The Catalan numbers can be expressed as
This is the most commonly used definition. Having generalized the central binomial to the swinging factorial it is natural now to ask what happens when we plug this generalization into the definition of the Catalan numbers. Doing this we have to lower 2n to n and we also have to replace n by floor(n/2). Thus we are led to
Like in the case of the swinging factorial many equivalent formulas for the extended Catalan numbers can be given. For instance we have
This formula has its value if one studies the divisibility properties of the extended Catalan numbers; as a definition it is inapt: it introduces concepts not needed (the gcd) and it is obviously more complex than the definition (*).
But wait a minute, does (*) and (**) not imply a nice identity?
The proof is simple: it reduces to if we move the second factor from the left hand side to the right hand side.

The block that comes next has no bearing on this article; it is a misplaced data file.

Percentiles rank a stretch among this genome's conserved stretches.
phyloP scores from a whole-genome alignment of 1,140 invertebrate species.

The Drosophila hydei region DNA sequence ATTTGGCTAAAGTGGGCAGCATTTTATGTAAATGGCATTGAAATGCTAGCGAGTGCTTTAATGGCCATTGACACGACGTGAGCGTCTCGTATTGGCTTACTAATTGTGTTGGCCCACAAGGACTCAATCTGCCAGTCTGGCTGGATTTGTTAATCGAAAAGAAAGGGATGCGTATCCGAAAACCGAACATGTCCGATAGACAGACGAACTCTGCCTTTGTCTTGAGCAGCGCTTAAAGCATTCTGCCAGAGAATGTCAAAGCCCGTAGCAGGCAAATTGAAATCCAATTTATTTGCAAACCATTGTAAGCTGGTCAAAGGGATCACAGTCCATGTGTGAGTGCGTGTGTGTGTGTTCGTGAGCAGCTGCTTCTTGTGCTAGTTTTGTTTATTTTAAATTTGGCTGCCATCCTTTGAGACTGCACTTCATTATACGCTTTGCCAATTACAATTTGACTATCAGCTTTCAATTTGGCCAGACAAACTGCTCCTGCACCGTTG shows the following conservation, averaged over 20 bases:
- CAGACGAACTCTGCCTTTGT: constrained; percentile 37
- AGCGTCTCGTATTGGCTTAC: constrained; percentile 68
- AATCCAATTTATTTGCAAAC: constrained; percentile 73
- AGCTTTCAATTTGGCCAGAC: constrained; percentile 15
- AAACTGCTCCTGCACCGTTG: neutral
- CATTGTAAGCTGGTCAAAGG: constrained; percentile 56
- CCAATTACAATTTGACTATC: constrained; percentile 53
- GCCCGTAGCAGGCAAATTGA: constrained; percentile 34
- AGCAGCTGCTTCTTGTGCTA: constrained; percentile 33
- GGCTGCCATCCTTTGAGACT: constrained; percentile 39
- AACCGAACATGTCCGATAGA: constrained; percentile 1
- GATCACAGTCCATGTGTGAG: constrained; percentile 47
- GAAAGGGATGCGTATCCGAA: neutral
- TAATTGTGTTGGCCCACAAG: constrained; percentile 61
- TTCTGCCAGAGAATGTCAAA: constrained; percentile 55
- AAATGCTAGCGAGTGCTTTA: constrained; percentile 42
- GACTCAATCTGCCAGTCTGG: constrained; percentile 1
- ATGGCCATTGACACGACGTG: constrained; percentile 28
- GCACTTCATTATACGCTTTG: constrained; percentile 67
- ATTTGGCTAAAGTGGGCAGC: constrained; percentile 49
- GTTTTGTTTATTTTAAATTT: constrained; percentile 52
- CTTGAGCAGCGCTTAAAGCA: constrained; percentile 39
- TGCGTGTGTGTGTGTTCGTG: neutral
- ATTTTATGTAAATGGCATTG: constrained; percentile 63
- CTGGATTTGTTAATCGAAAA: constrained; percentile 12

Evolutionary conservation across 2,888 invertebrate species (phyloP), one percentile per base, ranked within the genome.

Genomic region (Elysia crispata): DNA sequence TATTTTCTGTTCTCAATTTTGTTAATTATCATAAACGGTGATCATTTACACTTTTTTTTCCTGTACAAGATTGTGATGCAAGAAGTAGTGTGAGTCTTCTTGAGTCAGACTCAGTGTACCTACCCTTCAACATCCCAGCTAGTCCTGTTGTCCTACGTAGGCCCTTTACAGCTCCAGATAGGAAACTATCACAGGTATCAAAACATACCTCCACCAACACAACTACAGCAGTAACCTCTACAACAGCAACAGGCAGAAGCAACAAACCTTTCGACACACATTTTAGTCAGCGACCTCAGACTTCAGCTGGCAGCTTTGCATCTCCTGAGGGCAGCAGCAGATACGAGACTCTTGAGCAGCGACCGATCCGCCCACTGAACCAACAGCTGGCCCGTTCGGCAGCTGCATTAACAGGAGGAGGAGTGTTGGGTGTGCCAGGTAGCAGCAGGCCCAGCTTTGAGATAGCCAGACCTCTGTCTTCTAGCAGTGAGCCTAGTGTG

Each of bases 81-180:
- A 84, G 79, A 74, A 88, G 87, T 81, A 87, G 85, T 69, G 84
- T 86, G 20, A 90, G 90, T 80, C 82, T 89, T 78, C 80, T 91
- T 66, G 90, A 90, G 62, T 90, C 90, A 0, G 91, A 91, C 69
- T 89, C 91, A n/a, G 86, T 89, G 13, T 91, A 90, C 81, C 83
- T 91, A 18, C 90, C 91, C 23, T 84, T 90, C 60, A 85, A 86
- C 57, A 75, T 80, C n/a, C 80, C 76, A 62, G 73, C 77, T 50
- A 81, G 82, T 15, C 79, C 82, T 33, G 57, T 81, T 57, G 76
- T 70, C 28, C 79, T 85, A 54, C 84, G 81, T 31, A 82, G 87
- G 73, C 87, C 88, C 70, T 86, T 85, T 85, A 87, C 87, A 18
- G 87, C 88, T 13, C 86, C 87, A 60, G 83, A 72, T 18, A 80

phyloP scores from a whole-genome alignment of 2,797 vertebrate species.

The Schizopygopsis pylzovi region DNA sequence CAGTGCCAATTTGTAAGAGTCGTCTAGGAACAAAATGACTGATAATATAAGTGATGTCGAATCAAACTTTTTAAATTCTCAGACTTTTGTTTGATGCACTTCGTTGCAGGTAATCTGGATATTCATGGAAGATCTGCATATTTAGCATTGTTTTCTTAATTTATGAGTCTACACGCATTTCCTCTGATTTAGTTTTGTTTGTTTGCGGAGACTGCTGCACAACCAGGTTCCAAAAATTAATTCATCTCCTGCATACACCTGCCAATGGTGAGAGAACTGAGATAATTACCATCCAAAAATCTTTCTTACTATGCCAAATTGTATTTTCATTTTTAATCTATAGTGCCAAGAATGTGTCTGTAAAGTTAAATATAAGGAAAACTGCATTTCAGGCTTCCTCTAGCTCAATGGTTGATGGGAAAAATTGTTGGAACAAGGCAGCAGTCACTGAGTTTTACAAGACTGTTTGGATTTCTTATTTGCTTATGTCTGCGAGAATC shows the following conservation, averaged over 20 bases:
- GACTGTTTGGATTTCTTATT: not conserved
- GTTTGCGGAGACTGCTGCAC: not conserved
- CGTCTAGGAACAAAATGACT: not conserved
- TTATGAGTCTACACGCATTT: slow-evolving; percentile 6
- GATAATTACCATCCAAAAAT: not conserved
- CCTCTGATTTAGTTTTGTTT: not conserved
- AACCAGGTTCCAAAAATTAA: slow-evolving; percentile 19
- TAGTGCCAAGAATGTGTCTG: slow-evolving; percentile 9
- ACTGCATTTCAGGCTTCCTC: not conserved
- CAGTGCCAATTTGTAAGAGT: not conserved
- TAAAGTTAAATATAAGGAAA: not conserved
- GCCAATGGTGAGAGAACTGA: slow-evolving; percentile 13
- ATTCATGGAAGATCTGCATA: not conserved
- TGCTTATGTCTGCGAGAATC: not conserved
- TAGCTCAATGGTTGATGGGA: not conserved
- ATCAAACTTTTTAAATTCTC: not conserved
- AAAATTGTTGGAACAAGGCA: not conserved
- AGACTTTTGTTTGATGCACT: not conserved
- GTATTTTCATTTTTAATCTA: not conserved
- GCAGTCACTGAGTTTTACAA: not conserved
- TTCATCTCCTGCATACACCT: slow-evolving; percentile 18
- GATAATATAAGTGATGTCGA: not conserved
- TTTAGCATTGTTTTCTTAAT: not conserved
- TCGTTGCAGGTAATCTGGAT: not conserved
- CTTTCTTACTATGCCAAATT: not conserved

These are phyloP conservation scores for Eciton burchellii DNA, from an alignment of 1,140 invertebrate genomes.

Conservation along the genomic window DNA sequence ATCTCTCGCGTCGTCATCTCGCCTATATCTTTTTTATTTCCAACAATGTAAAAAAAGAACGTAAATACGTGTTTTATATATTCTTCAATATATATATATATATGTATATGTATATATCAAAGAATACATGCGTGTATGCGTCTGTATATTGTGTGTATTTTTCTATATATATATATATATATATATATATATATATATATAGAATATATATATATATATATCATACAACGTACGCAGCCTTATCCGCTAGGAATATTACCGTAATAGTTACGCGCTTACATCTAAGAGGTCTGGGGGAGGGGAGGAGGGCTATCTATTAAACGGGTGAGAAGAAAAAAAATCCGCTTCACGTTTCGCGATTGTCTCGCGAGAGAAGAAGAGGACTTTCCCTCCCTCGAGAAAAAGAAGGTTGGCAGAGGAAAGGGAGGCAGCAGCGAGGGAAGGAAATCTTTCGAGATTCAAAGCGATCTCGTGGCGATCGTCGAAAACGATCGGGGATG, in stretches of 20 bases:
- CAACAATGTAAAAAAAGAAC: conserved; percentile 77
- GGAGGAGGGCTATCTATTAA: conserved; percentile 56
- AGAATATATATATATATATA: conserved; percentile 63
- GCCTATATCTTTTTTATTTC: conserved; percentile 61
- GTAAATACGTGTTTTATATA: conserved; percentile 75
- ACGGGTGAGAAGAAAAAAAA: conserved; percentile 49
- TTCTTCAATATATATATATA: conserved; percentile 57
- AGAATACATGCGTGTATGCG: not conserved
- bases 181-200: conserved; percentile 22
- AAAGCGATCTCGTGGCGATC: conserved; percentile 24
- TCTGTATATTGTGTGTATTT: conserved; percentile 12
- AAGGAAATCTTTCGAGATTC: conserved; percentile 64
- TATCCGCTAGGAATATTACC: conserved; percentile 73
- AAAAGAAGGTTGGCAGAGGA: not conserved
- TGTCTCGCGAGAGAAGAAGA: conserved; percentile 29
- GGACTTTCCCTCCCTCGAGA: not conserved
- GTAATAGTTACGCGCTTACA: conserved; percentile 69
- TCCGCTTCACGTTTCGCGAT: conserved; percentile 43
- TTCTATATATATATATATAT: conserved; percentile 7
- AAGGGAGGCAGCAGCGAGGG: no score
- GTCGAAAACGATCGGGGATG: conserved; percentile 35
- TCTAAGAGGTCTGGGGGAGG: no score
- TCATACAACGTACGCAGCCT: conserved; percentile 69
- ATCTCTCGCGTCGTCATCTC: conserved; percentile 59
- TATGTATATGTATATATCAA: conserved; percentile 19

Summary I: The extended Catalan numbers can be regarded as extending
by replacing the central binomial by the swinging factorial.
The complementary Catalan numbers
Let us look again at
As long as we have no idea what these `*´ could be it is not entirely inappropriate to fill zeros into these places.
This sequence gives the aerated Catalan numbers. Martin Aigner once discussed six ways to look at Catalan numbers and regarded aerated Catalan numbers as the most important way to introduce the Catalan numbers (in a general framework of combinatorial numbers).
The sequence which gives by termwise addition with the aerated Catalan numbers the extended Catalan numbers are the aerated complementary Catalan numbers.
Consequently the complementary Catalan numbers are